unexpected hand tool use...

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D_W

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redoing my floors this week and I've never thought about why small areas that I've refinished were such a burden, but I took a little alcohol to the floors and found that they are shellac.

So instead of using a floor sander that I bought - this whole job is expedited by a schedule to get it done before the spouse returns - I have a combination of goo and a million little staples to remove along with the carpet that was on the floor. The goo is some kind of degradation like tar and I'm just scraping the whole lot off.

I have about 5 or so vintage scrapers that were designed for floors and they work OK, but realized this morning that I could take advantage of the very hard cheap chinese HSS irons and greatly extend the sharpening interval. This is something I'd not consider, but I'm using them to scrape, and they do last well and I don't have to get up off of the floor nearly as often to refresh them. They're also indifferent to the heat generated by scraping.

I found no real suggestions for this (the shellac is coming off, no way around it, it's not just getting cleaned - the wife has a specific look that she wants and I'm using solvent types.

It occurred to me that while I'll be scraping about 500 SF, and then have some more area that's under WB finish that I've done in the past (that sands fine) , this would be a difficult job without hand skills and toolmaking ideas.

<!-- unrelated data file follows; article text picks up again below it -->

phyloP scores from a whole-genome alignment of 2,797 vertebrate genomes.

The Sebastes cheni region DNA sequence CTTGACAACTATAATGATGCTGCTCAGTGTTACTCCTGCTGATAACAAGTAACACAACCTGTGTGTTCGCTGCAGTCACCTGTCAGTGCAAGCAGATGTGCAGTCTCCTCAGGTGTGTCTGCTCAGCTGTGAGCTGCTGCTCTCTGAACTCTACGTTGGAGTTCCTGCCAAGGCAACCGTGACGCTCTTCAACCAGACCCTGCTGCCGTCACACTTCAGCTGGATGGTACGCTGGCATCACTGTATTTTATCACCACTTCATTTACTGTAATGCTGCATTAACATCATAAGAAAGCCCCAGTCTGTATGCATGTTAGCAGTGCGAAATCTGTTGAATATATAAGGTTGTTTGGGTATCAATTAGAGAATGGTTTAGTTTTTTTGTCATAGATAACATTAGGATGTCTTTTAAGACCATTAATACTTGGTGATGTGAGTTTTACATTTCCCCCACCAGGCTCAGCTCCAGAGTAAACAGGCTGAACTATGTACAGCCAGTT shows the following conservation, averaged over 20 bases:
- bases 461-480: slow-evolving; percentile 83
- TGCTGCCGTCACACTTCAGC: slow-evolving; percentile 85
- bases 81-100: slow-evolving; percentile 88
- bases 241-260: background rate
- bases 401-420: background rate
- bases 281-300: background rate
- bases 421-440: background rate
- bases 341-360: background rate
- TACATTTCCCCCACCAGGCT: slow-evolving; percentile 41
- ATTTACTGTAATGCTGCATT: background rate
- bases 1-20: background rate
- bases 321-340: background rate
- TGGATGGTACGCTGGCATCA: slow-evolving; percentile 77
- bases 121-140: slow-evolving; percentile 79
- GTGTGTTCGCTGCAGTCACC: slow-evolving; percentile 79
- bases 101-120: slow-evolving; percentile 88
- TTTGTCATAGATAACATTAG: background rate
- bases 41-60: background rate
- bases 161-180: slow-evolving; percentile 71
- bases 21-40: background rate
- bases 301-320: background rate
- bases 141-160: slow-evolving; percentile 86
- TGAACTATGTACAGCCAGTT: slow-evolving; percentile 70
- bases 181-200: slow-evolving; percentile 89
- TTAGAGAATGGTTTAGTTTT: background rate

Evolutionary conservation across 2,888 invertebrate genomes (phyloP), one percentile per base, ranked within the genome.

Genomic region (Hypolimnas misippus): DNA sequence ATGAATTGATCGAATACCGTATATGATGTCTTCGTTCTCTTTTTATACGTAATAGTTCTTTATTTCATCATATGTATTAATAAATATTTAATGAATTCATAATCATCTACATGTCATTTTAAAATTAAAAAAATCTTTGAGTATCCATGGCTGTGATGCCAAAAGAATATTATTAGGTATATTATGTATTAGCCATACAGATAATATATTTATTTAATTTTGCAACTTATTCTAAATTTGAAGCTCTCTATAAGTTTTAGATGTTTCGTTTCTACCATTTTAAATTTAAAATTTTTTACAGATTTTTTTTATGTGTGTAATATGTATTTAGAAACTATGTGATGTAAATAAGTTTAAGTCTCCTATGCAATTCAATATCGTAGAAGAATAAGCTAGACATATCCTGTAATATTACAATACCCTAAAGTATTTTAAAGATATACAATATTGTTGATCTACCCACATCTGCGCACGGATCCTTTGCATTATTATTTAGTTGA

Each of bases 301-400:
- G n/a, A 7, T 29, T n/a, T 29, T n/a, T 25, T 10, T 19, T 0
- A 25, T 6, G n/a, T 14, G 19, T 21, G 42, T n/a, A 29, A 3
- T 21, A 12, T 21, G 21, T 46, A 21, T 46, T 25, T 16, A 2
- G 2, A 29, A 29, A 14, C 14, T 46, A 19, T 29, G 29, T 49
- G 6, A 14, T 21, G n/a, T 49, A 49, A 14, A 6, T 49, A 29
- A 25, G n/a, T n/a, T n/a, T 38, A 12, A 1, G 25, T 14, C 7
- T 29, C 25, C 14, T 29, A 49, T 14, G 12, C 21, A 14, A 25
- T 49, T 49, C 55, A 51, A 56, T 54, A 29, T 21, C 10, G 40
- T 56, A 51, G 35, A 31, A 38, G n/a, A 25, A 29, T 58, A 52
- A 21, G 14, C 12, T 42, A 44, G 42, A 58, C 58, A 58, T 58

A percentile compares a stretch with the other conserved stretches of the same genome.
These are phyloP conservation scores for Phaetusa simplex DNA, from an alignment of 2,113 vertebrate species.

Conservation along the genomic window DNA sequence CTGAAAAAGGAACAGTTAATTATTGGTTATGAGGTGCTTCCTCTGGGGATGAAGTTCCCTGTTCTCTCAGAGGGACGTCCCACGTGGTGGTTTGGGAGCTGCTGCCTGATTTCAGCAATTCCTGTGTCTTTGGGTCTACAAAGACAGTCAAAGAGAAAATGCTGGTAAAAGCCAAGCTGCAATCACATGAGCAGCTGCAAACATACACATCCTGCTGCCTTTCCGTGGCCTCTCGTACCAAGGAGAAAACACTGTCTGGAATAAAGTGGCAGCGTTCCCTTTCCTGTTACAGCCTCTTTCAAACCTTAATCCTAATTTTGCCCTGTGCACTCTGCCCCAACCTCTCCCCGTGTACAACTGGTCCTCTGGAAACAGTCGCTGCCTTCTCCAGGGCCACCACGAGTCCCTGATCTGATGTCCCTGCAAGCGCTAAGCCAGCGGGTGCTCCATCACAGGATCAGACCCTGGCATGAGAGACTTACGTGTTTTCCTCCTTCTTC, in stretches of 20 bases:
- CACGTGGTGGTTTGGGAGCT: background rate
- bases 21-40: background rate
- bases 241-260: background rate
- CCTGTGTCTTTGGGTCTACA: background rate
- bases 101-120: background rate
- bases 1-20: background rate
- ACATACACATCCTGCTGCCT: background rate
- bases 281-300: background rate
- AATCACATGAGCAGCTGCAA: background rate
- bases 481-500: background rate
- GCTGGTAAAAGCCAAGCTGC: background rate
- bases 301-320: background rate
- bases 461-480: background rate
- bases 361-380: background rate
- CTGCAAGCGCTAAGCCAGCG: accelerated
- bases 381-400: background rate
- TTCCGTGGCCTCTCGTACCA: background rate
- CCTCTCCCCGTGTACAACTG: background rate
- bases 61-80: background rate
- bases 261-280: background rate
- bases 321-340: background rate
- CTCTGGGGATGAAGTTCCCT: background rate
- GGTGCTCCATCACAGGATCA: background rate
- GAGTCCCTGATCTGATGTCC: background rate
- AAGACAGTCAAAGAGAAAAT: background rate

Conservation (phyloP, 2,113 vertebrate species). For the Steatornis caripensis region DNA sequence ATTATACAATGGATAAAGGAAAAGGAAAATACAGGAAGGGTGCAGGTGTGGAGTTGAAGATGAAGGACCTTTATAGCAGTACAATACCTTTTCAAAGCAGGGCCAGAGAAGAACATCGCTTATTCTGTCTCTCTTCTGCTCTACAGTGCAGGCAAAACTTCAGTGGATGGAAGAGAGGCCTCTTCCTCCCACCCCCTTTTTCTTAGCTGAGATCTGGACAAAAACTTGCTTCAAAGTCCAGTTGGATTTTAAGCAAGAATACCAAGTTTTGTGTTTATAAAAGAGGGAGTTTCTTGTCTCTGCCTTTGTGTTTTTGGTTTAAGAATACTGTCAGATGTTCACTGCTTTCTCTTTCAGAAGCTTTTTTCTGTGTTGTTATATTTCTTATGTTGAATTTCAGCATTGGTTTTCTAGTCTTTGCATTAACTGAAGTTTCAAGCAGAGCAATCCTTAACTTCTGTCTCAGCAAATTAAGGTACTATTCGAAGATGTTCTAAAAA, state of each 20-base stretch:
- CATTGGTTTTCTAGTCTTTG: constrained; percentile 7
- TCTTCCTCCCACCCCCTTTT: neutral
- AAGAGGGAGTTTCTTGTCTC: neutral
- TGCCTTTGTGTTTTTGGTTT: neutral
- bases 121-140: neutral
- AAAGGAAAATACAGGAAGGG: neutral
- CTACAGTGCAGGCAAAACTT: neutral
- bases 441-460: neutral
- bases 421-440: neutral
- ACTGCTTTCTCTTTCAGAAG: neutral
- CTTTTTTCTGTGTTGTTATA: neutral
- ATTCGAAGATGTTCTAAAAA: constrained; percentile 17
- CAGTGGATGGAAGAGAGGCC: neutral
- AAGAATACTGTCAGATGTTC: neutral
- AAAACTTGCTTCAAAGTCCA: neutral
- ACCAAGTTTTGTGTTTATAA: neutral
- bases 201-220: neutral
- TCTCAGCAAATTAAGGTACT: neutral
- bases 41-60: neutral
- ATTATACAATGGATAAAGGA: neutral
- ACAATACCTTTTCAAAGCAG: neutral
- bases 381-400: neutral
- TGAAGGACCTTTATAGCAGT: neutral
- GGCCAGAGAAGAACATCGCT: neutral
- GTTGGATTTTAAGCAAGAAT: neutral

The staples for the padding are in deep, and I also reprofiled a high quality prying tool -it's basically sharp now - aside from the physical part of scraping bare 200 SF or so last night, and doing the same thing tonight, and then the rest tomorrow, it's not really too unpleasant. I feel like I could make a standing push tool to do this, but there won't be time. Thus far, I did already make one, but the handle ends up being the weak point and the effort to make such a thing with a heavy handle isn't in the cards here.

the option to have someone else do this was also out for me - the guy wanted us to remove the furniture from the house, put it in a storage unit so that he wouldn't have too tight of timing constraints, and then he wanted to use WB finish. The amount of nuisance would be at least as high or higher even if it would've been a lot less work. I don't like getting cheated out of projects.
 
Make fun if you'd like - one of the things I needed to solve is body position. I guess you could get fit enough to work stooped over a scraper, but I'm not going to do that in the time it takes to scrape 500 or so square feet.

The goo on top of the shellac is also a problem and I'd rather scrape it off. I rigged together a test scooter that holds an iron on the back and instead of stooping over, I can sit next to it and push it like a plane, sitting instead of standing, and basically work doing it for several hours at a time instead of constant breaks.

I ordered a bunch of extra discs assuming that I'd be clogging them. the effective cost of taking two wheels that were on some exercise device that nobody here uses and putting a $7.50 chinese iron on the back is pretty close to zero. It looks like the whole operation with crude sharpening with sandpaper (the board next to it just has a piece of PSA roll on it to keep the iron edge fresh) will consume about 1/16th of an inch of the iron and it's far less boring than pushing around a floor sander and changing discs or picking shellac globs off of them.

Nobody does much hand work these days (by much, I mean hours at a time, not that using a little bit of something here and there), but I'm convinced that very little would've been done in the old days with a body position that wasn't upright and relaxed. Pushing the scooter is not a matter of extending the arm so much as it is just pushing forward with the shoulder while upright.